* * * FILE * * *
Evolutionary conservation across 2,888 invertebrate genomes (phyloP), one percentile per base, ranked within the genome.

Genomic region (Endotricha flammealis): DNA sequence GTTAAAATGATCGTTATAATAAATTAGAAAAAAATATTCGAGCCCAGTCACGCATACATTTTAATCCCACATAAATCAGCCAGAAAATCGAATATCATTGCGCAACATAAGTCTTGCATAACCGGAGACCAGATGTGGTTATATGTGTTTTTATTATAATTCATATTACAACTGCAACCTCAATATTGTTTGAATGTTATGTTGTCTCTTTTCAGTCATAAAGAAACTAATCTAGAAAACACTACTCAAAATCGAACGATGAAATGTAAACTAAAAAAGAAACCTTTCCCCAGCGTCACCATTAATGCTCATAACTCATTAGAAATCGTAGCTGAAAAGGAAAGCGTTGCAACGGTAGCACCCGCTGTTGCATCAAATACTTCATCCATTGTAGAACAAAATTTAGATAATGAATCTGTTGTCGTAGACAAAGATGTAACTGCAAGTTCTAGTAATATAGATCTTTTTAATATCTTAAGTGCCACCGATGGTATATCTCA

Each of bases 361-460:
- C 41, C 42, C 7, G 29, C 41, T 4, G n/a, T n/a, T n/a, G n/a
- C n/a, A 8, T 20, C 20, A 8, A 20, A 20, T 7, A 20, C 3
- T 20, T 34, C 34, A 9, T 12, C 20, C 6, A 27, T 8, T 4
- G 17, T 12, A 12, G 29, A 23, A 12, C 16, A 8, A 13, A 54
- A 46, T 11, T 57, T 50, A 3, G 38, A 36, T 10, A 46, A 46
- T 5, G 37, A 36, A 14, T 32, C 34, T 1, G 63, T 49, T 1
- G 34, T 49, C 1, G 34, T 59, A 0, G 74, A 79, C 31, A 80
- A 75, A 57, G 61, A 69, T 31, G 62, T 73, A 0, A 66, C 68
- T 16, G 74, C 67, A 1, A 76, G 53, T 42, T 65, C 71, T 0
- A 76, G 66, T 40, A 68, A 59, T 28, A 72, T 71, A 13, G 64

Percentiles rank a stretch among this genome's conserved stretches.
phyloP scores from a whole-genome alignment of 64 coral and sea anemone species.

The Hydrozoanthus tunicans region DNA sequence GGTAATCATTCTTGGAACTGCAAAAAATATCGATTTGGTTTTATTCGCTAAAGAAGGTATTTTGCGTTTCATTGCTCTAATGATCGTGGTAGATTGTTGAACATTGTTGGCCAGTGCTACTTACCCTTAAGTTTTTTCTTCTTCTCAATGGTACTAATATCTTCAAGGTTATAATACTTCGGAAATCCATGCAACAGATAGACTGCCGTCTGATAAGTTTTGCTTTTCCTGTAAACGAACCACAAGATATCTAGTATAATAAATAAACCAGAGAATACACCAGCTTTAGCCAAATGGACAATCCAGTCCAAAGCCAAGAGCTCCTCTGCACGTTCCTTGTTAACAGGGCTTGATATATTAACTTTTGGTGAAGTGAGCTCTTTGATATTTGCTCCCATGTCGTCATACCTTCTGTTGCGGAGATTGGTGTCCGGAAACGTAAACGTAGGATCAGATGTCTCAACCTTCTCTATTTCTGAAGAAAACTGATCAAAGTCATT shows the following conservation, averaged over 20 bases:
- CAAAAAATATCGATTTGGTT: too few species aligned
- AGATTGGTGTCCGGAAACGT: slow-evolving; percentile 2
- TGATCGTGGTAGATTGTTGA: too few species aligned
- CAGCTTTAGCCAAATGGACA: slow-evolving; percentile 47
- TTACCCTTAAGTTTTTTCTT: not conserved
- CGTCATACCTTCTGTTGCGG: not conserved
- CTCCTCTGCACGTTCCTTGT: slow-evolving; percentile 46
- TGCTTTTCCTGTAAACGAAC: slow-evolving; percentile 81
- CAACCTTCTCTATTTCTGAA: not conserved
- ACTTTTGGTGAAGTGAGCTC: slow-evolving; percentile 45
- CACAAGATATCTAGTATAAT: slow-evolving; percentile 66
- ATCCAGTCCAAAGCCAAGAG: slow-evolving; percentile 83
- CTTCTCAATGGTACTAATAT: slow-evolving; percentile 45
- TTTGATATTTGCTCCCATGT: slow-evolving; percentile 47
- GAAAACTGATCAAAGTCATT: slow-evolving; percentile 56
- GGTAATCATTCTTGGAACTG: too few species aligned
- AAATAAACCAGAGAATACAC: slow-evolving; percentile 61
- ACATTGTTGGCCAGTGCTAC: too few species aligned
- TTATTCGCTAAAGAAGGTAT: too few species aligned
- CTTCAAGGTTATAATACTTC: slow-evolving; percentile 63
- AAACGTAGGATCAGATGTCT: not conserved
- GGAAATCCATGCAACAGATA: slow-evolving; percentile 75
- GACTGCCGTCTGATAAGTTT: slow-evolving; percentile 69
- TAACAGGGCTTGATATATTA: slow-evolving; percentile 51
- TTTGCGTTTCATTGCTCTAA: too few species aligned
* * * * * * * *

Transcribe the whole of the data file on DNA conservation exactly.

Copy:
Evolutionary conservation across 2,888 invertebrate genomes (phyloP), one percentile per base, ranked within the genome.

Genomic region (Endotricha flammealis): DNA sequence GTTAAAATGATCGTTATAATAAATTAGAAAAAAATATTCGAGCCCAGTCACGCATACATTTTAATCCCACATAAATCAGCCAGAAAATCGAATATCATTGCGCAACATAAGTCTTGCATAACCGGAGACCAGATGTGGTTATATGTGTTTTTATTATAATTCATATTACAACTGCAACCTCAATATTGTTTGAATGTTATGTTGTCTCTTTTCAGTCATAAAGAAACTAATCTAGAAAACACTACTCAAAATCGAACGATGAAATGTAAACTAAAAAAGAAACCTTTCCCCAGCGTCACCATTAATGCTCATAACTCATTAGAAATCGTAGCTGAAAAGGAAAGCGTTGCAACGGTAGCACCCGCTGTTGCATCAAATACTTCATCCATTGTAGAACAAAATTTAGATAATGAATCTGTTGTCGTAGACAAAGATGTAACTGCAAGTTCTAGTAATATAGATCTTTTTAATATCTTAAGTGCCACCGATGGTATATCTCA

Each of bases 361-460:
- C 41, C 42, C 7, G 29, C 41, T 4, G n/a, T n/a, T n/a, G n/a
- C n/a, A 8, T 20, C 20, A 8, A 20, A 20, T 7, A 20, C 3
- T 20, T 34, C 34, A 9, T 12, C 20, C 6, A 27, T 8, T 4
- G 17, T 12, A 12, G 29, A 23, A 12, C 16, A 8, A 13, A 54
- A 46, T 11, T 57, T 50, A 3, G 38, A 36, T 10, A 46, A 46
- T 5, G 37, A 36, A 14, T 32, C 34, T 1, G 63, T 49, T 1
- G 34, T 49, C 1, G 34, T 59, A 0, G 74, A 79, C 31, A 80
- A 75, A 57, G 61, A 69, T 31, G 62, T 73, A 0, A 66, C 68
- T 16, G 74, C 67, A 1, A 76, G 53, T 42, T 65, C 71, T 0
- A 76, G 66, T 40, A 68, A 59, T 28, A 72, T 71, A 13, G 64

Percentiles rank a stretch among this genome's conserved stretches.
phyloP scores from a whole-genome alignment of 64 coral and sea anemone species.

The Hydrozoanthus tunicans region DNA sequence GGTAATCATTCTTGGAACTGCAAAAAATATCGATTTGGTTTTATTCGCTAAAGAAGGTATTTTGCGTTTCATTGCTCTAATGATCGTGGTAGATTGTTGAACATTGTTGGCCAGTGCTACTTACCCTTAAGTTTTTTCTTCTTCTCAATGGTACTAATATCTTCAAGGTTATAATACTTCGGAAATCCATGCAACAGATAGACTGCCGTCTGATAAGTTTTGCTTTTCCTGTAAACGAACCACAAGATATCTAGTATAATAAATAAACCAGAGAATACACCAGCTTTAGCCAAATGGACAATCCAGTCCAAAGCCAAGAGCTCCTCTGCACGTTCCTTGTTAACAGGGCTTGATATATTAACTTTTGGTGAAGTGAGCTCTTTGATATTTGCTCCCATGTCGTCATACCTTCTGTTGCGGAGATTGGTGTCCGGAAACGTAAACGTAGGATCAGATGTCTCAACCTTCTCTATTTCTGAAGAAAACTGATCAAAGTCATT shows the following conservation, averaged over 20 bases:
- CAAAAAATATCGATTTGGTT: too few species aligned
- AGATTGGTGTCCGGAAACGT: slow-evolving; percentile 2
- TGATCGTGGTAGATTGTTGA: too few species aligned
- CAGCTTTAGCCAAATGGACA: slow-evolving; percentile 47
- TTACCCTTAAGTTTTTTCTT: not conserved
- CGTCATACCTTCTGTTGCGG: not conserved
- CTCCTCTGCACGTTCCTTGT: slow-evolving; percentile 46
- TGCTTTTCCTGTAAACGAAC: slow-evolving; percentile 81
- CAACCTTCTCTATTTCTGAA: not conserved
- ACTTTTGGTGAAGTGAGCTC: slow-evolving; percentile 45
- CACAAGATATCTAGTATAAT: slow-evolving; percentile 66
- ATCCAGTCCAAAGCCAAGAG: slow-evolving; percentile 83
- CTTCTCAATGGTACTAATAT: slow-evolving; percentile 45
- TTTGATATTTGCTCCCATGT: slow-evolving; percentile 47
- GAAAACTGATCAAAGTCATT: slow-evolving; percentile 56
- GGTAATCATTCTTGGAACTG: too few species aligned
- AAATAAACCAGAGAATACAC: slow-evolving; percentile 61
- ACATTGTTGGCCAGTGCTAC: too few species aligned
- TTATTCGCTAAAGAAGGTAT: too few species aligned
- CTTCAAGGTTATAATACTTC: slow-evolving; percentile 63
- AAACGTAGGATCAGATGTCT: not conserved
- GGAAATCCATGCAACAGATA: slow-evolving; percentile 75
- GACTGCCGTCTGATAAGTTT: slow-evolving; percentile 69
- TAACAGGGCTTGATATATTA: slow-evolving; percentile 51
- TTTGCGTTTCATTGCTCTAA: too few species aligned